The budding skeptic also should understand the scientific method, including the need for a control, double-blind, and repeatability.

  7. One thing I always find helpful in an “intro” class on skepticism is a broader perspective of the skeptic vs non-skeptic divide. In other words, a reminder that skepticism exists on a continuum and we each begin and exist at different points. As people interact with others, its helpful to realize that the extent to which they incorporate skepticism into their lives will be different from our own. Allow people to grow and move along the skeptical spectrum at their own pace. They may not “be” where we are, but a healthy dose of both challenge and support will help them progress.

    Of course, I’m personally a big advocate for also providing the basics of communication skills needed in order to effectively promote critical thinking and a skeptical lifestyle. We hear a lot about how we “should” treat non-skeptics but rarely “how” to accomplish that. But skeptical communication skills is probably too broad a topic for your purposes. Probably deserves a workshop of its own. (I’ll look into that ;>)

    I’ll be at the workshop! I’m looking forward to it.

  8. @ cag: That is a question a lot of conspiracy theorists ask, too. They just don’t require proof for their answer.

    In line with pareidolia, you could discuss idiomotor effect. For me, learning about hypnogogic and hypnopompic hallucinations was huge (since I am prone to them).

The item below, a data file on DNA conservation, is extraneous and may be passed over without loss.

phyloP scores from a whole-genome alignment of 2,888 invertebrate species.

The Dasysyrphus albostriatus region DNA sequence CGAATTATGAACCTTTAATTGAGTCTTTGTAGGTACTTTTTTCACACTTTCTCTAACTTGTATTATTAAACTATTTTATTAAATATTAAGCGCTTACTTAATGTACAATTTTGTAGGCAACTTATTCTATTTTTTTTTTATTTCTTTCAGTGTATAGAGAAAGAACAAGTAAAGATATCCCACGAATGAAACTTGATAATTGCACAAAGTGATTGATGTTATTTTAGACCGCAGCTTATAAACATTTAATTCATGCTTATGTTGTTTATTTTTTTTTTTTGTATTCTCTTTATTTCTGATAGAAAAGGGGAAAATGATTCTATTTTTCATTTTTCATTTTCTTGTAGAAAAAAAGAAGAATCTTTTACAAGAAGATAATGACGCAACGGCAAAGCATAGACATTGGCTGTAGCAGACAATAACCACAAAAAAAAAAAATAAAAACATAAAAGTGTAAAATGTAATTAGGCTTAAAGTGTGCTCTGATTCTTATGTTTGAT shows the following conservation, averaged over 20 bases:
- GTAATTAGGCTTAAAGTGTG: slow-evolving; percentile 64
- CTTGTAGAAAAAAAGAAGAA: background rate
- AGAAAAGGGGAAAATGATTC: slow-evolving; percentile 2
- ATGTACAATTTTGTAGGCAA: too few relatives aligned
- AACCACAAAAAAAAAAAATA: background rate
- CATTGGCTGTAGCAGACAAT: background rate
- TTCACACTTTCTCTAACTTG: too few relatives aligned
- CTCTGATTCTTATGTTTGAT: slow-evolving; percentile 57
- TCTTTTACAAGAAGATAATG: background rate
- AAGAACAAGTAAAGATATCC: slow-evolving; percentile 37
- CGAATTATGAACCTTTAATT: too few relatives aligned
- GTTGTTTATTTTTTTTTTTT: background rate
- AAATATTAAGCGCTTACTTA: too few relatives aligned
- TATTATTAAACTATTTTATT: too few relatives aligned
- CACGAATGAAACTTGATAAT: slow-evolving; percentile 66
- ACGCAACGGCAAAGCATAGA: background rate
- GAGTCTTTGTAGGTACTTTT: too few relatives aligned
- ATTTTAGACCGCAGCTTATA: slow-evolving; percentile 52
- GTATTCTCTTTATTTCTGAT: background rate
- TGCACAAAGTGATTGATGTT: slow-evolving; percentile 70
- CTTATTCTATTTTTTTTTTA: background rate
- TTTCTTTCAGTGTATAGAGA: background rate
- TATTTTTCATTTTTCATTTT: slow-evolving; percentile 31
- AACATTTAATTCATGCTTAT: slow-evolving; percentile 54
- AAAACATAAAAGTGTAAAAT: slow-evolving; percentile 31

You could also discuss burden of proof: the burden is on the person making the affirmative claim.

  9. So many well stated concepts. Excellent!

    How ’bout discussing the tendency for the human brain to connect the dots, to see patterns in whatever information is presented to us, even if no pattern exists.

    Also, in Michael Shermer’s THE SCIENCE OF GOOD AND EVIL, the world as shades of gray, as opposed to 100% absolute truths, is discussed in detail. It’s worthwhile discussing as well.

  10. What Necrosynth said. Skepticism should be politically agnostic, and does not equate to atheism. The important thing is to be honest with yourself regarding your reasons for believing what you believe. This is just part of the introspection that all good critical thinkers should have.

  11. Correlation does not equal causation. Once you get that, a lot of otherwise sensible sounding woo claims immediately start looking a bit dodgy.

    The evidence of your own eyes may very well fool you. Just because you’re sure you saw something doesn’t necessarily mean it was there. (Although, I suppose, there’s often some correlation ;))

    That something has a long history and tradition doesn’t mean it’s real or works. Much of what “everyone knows” is actually wrong.

  12. 1) Believe in magic.

    In the same way that Randi believes in magic. It’s a complicated series of manipulations of expectations, sight-lines and behaviour intended to make you believe something that isn’t true – occasionally for someone else’s benefit.

    Now go and apply that to religion, politics and commerce.

    2) Understand that you’re wrong, and (outside of logic and mathematics) probably always will be.

    It’s wrong to say the earth is flat. It’s also wrong to say the earth is a sphere. It’s even wrong to say it’s an oblate spheroid. But the point is, you’re getting less wrong at each step.

    Compare and contrast with organisations and creeds that profess certainty.

    3) A grab-bag of interesting ‘skeptical’ phenomena – “regression to the mean”, “correllation vs causation”, “confirmation bias”. Train yourself to always ask “cui bono?”. Follow the money/sex/power/oil/grudge and you can explain most stuff.